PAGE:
11 Things to Know Before Visiting the Lumber Yard

Choosing the right wood for a home improvement project can be tricky for experienced woodworkers and novice DIYers alike. Luckily, knowing a few key lumber facts can make it easier to select the right woods for a whole range of projects—from framing to decking to furniture making. What is the real difference between hardwood and softwood? What does a wood's grade say about it? Which is more durable, pressure-treated lumber or composite decking? Should you opt for plywood or oriented strand board? Before you choose a wood for your next home project, understand the wood's benefits and drawbacks. Here are 11 facts you should know before you buy lumber for your next DIY.

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  1. Hardwoods vs. Softwoods


    The terms "hardwood" and "softwood" can be deceiving, as there are types of each which defy their names' implications. Hardwoods are derived from deciduous trees and include mahogany, oak, birch, and walnut. Softwoods come from evergreen conifer trees and include pine, cedar, fir, and spruce.


  2. Hardwood Grades


    The National Hardwood Lumber Association established standards for grading lumber that are based on the number of defects in a board. The highest grade is FAS (or Firsts and Seconds), followed by lower designations that include, in order, Select, No. 1 Common, and No. 2 Common.


  3. Softwood Grades


    Softwoods are split into two categories and graded according to the American Softwood Lumber Standard. Dimensional, or "construction," lumber is graded on strength, while "appearance" and remanufacture lumber—boards that provide the raw material for other products—are graded on looks. The two primary grades are Finish followed by Select, each with letters A, B, C, and D as subgrades. The further down the alphabet, the more defects.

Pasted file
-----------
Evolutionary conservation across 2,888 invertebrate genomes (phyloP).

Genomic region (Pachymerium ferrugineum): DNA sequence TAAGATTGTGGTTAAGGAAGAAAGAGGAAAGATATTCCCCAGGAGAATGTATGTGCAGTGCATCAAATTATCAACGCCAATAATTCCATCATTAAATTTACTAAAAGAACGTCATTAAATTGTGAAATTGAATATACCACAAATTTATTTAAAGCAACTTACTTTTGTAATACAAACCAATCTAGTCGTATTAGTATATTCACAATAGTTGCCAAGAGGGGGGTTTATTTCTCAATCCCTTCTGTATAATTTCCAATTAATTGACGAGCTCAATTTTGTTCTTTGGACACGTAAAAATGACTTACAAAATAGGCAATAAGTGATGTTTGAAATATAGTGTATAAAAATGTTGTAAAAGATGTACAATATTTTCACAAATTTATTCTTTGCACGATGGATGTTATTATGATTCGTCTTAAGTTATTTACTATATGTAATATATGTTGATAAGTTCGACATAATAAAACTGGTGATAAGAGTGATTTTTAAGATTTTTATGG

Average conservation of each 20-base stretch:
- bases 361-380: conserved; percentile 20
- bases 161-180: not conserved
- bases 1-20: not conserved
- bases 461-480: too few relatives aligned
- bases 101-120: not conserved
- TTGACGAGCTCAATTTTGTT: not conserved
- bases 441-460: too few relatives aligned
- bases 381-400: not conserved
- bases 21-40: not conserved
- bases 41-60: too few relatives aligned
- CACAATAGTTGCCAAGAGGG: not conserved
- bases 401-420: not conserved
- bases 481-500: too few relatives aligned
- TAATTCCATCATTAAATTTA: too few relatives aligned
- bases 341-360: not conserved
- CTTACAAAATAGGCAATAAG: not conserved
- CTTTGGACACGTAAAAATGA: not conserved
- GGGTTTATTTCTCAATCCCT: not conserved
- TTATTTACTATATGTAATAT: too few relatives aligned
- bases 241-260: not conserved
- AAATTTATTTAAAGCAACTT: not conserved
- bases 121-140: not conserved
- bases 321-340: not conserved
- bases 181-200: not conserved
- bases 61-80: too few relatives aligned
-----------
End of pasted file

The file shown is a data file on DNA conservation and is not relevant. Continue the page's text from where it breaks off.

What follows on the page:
4. Plain-Sawn


    Boards differ in appearance and behavior depending on how they've been cut from a log. Plain-sawn cuts, illustrated here, leave the least amount of waste but are more prone to cupping and twisting.


  5. Quarter-Sawn


    In quarter sawing, the log is first quartered, and then each board is cut successively along the axis of the wedge, which yields fewer, but sturdier, boards.


  6. Rift-Sawn


    Rift sawing cuts along the radius of the log so the grain pattern is the same in each cut. This technique results in the strongest boards, but they cost more.


  7. Pressure-Treated Lumber


    Pressure-treated lumber contains chemicals that seal the wood to protect it from fungi, insects, and decay, so it's the best choice for outdoor projects. Because it is typically manufactured from pine, however, treated lumber can be susceptible to warping, swelling, and even water retention, so some routine maintenance is required.


  8. Dimensional Lumber and Studs


    Dimensional lumber is a term used for wood cut to standardized widths and depths, specified in inches, such as 2 x 4 or 4 x 4. For wall framing, stud or precut sizes are also widely available.


  9. Decking


    Decking encompasses real wood, treated lumber, and composites that are suitable for floor boards and railings. Composite lumber is a mixture of wood fiber and plastic that forms a material denser and stronger than wood. Though it costs a little more and is available in fewer colors than real wood, it's the lowest maintenance option for those not interested in sanding, staining, or splinters.


  10. Plywood and Oriented Strand Board


    Plywood and oriented strand board (OSB) are both structural panels that are used widely in framing and subfloors, but each has its own strengths and weaknesses. Plywood is lighter, off-gasses less, swells less, and retains less water than OSB. OSB, however, is generally more uniform and more affordable, and it's considered the "greener" of the two options. Do your research before choosing the right one for your home project.


  11. Lumber Defects


    Defects are most easily divided into five groups that encompass both manmade and naturally occurring imperfections: conversion, which refers to defects that are created during processing of the lumber, such as improper sawing or chips caused by a falling tool; fungus resulting from high humidity and warm air; insects such as carpenter ants or termites; natural forces like abnormal tree growth; and improper seasoning from the uneven drying of lumber.


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